Dramatic Rescue Near Falls

June 18, 2011 Updated Jun 18, 2011 at 11:59 PM EDT

By WKBW News

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June 18, 2011 Updated Jun 18, 2011 at 11:59 PM EDT

NIAGARA FALLS, NY ( WKBW / release ) Four teens were pulled from the rushing waters of the Niagara river Saturday morning just hundreds of yards from the brink of the Horseshoe Falls.

The teens called 911 around 2a.m. Saturday morning as their boat lost power near Goat Island.

A Parks Police vessel was dispatched to rescue the disabled boaters, but that also became stuck on some rocks about 300 yards from the Falls.

A Canadian rescue helicopter was then called in to pull the boaters and police officers from the water.

Fortunately, everyone was brought to shore safely, and nobody was hurt.

Niagara Parks Police Service based in Canada also assisted in the rescue. Their release follows:

On Saturday June 18th, 2011 at approximately 0546 hours, the Niagara Parks Police Service received a report of a New York State Parks Police (NYSPP) vessel in distress in the Niagara River in U.S. waters above the Horseshoe Falls. The NYSPP vessel had responded to a vessel in distress in heavy fog. After providing assistance to the private boater, the NYSPP vessel experienced difficulties of their own.

NYSPP personnel, unsure in the fog and darkness exactly where their location was in relation to the crest of the Horseshoe Falls, were forced to take emergency measures to affix their current location in the river until the fog abated during sunlight.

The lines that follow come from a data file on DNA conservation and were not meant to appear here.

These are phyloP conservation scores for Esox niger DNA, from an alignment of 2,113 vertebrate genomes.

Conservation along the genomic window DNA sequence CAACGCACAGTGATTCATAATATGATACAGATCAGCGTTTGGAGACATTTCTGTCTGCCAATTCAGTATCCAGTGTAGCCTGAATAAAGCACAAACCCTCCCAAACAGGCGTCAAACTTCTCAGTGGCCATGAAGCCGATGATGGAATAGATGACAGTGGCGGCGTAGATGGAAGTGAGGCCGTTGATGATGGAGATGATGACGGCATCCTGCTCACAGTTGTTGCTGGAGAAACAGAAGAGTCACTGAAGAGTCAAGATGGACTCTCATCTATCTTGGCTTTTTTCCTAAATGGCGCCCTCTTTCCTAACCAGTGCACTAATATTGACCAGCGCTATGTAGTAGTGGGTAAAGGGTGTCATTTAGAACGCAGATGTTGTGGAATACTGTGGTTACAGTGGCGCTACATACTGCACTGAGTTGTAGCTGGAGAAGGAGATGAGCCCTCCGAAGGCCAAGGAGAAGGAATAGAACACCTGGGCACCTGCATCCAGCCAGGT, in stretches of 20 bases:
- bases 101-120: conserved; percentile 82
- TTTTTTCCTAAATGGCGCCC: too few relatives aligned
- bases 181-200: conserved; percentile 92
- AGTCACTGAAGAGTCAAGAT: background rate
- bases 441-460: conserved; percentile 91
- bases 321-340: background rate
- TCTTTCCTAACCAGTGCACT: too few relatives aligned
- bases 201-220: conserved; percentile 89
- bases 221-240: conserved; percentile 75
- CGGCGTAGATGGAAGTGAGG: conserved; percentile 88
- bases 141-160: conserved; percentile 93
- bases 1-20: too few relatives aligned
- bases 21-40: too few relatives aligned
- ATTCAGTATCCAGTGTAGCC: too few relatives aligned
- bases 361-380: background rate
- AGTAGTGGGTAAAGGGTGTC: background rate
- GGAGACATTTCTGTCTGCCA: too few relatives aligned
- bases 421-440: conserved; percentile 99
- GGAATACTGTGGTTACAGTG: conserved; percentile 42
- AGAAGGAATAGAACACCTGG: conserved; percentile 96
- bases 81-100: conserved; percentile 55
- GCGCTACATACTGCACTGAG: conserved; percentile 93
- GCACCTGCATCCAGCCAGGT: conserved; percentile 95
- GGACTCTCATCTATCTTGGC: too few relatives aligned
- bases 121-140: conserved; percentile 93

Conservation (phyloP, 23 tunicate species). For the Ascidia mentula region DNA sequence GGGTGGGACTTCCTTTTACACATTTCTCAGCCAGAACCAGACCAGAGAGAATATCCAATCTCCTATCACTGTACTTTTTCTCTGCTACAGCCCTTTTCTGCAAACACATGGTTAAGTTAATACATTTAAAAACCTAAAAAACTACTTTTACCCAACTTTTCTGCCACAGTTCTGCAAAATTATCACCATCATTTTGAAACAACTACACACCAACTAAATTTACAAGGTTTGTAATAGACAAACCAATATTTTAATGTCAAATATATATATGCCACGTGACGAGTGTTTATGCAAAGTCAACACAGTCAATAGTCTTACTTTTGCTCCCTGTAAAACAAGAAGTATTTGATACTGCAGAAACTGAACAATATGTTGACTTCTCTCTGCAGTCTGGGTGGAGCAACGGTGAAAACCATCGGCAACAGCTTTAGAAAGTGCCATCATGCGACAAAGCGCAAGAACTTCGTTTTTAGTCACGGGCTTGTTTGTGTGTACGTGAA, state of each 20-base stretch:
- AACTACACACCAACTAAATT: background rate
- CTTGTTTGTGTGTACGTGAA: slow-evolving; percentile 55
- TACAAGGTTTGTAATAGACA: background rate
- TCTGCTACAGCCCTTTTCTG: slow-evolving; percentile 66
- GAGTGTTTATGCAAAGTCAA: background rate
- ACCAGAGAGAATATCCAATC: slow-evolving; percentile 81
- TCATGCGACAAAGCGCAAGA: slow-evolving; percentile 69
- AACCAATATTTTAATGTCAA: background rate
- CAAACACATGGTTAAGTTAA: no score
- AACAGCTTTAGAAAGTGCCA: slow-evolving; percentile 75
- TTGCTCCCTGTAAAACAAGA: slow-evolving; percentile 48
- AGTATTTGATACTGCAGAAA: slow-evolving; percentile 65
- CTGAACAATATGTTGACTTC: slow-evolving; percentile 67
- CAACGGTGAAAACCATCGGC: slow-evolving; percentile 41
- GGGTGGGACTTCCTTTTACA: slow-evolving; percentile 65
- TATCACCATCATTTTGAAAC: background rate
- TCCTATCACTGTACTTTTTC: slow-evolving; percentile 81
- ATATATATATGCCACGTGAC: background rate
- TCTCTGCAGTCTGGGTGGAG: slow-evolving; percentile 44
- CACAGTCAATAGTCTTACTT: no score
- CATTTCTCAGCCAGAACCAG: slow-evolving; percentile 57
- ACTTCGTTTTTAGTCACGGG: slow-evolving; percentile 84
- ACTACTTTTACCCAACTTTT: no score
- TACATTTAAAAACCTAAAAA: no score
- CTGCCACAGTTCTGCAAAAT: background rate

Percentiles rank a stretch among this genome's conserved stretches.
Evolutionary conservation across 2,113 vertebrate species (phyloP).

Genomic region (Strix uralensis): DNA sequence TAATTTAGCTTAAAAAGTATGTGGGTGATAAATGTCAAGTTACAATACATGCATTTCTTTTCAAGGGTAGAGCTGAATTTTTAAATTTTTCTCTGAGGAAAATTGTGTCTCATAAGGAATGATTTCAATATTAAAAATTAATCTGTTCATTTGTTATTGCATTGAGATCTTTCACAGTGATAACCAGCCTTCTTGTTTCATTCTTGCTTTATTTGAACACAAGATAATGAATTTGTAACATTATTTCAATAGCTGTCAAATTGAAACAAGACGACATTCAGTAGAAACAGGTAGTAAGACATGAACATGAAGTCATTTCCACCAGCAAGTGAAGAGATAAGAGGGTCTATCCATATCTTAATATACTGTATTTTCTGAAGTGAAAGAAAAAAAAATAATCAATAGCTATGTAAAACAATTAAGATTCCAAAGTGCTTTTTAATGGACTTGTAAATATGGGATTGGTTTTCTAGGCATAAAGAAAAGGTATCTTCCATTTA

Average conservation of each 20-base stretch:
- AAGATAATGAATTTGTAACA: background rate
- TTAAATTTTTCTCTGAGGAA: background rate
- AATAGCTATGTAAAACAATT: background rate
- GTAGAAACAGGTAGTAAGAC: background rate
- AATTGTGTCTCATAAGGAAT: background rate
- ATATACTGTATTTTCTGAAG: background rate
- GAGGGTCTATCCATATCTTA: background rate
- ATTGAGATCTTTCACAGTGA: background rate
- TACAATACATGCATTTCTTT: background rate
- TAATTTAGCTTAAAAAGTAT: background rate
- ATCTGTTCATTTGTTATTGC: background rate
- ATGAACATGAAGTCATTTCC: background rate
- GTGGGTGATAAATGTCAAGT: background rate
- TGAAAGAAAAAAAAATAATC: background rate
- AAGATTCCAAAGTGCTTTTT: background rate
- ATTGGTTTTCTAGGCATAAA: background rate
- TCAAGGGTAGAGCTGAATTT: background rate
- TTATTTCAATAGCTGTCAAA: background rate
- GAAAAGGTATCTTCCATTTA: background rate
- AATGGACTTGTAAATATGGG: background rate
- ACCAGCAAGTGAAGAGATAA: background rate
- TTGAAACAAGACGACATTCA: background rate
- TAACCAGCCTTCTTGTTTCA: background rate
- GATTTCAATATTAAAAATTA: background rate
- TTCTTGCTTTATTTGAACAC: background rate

Due to the heavy fog at their base, the Erie County Sheriffs Department were unable to safely take off to assist. The Niagara Parks Police Service High Angle River Team (HART) responded from the Canadian side with Niagara Helicopters Inc., pilot Ruedi Hafen.

By approximately 0810 hours, utilizing the short haul rescue techniques the officers had trained for with Mr. Hafen, the Niagara Parks Police Service HART officers were able to successfully extract both NYSPP officers from the disabled police vessel and return them safely to shore on the U.S. side of the border. “The operation was a a little complicated due to the winds and the river’s current,”

Niagara Parks Police Service HART coordinator stated, “but communications were handled effectively between both police agencies and Niagara Helicopters.

The fact that we had all trained together for this type of occurrence assisted us greatly.”